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CHEMISTRY FORM 2

1. STRUCTURE OF THE ATOM, AND THE PERIODIC TABLE 2. CHEMICAL FAMILIES AND PATTERNS IN PROPERTIES 3. CHEMICAL BONDING AND STRUCTURE 4. SALTS 5. EFFECT OF AN ELECTRIC CURRENT ON SUBSTANCES 6. CARBON AND SOME OF ITS COMPOUNDS Content developer # Structure of the Atom, and the Periodic Table: Relative Atomic Mass and Isotopes

### 1.6 Relative Atomic Mass and Isotopes

What is relative atomic mass?

In Section 1.3, we learnt that an element with isotopes (atoms with the same number of protons but different numbers of neutrons) has different mass numbers. How can we have a single mass value for each element?

First, we should have a mass scale on which we can compare masses, because we are not dealing with actual values, which are very small. Scientists have agreed on a scale on which carbon-12 isotope is assigned a mass value of exactly 12 units, because it has a mass number of 12 (6 protons + 6 neutrons). Figure 1.6: Carbon-12 relative mass scale

The mass of an atom on this scale is called Relative Atomic Mass (R.A.M). Relative Atomic Mass is the mass of an atom on a scale where carbon-12 isotope weighs exactly 12 units

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Whereas mass number (sum of protons and neutrons) is a whole number, R.A.M is an average of the masses of various isotopes of an element; so it can be in decimals. It is a single value that represents an element. Certainly, one unit on this scale, called atomic mass unit (a.m.u), equals 1/12 of mass of carbon-12 isotope.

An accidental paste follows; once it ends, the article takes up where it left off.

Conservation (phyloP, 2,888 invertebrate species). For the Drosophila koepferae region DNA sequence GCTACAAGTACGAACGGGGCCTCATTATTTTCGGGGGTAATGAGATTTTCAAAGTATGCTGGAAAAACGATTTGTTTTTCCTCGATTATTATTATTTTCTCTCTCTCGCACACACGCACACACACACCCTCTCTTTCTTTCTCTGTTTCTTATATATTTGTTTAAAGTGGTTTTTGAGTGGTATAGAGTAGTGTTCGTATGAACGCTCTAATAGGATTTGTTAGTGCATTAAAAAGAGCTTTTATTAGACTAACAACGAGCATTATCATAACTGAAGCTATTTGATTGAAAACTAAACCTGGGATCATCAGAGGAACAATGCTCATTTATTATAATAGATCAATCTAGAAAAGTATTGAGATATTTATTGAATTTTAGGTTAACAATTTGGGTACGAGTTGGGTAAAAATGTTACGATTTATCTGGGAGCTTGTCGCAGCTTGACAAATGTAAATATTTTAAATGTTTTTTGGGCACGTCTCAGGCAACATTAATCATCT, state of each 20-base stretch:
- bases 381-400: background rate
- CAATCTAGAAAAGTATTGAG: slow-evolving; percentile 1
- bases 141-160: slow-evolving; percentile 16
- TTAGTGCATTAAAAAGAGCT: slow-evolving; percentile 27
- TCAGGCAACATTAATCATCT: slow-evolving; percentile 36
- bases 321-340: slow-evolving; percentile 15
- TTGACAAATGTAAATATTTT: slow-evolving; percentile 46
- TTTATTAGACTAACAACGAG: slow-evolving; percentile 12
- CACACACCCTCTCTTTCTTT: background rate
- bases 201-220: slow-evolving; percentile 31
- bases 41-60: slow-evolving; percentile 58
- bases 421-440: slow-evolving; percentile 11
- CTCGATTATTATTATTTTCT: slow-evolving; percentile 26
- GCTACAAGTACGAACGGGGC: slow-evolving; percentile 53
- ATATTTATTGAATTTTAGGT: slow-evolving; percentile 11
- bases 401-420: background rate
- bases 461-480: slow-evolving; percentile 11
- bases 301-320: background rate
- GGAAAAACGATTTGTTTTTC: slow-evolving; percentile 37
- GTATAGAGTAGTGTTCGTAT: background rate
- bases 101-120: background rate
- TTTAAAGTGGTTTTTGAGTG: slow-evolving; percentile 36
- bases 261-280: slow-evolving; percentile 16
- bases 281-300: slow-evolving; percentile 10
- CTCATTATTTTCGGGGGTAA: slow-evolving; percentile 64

To determine R.A.M for elements with isotopes

Suppose among 40 atoms of an element, Q, 15 weigh 60 units each (mass number of 60) and 25 weigh 50 units each (mass number of 50). What is the R.A.M of Q.

Solution: We are to work out the average mass, called weighted mean. NB: As a relative quantity, R.A.M has no units.

Calculating R.A.M, involves working out the weighted mean. That is, we consider the number (in this case 15 and 25) and isotopic masses (in this case 60 and 50). Sometimes, the numbers are given as percentages; but the calculations are the same.

Questions 1.6 1. A sample of chlorine consists of 25% chlorine-37 and 75% chlorine-35 isotopes. Determine the relative atomic mass (R.A.M) of chlorine.
2. An element consists of two isotopes of mass number 12 and 14. The percent abundance of the heavier isotope is 5%. Determine the relative atomic mass (R.A.M) of the element.

Answers to Questions 1.6 NB: The percentages are also called percent abundances.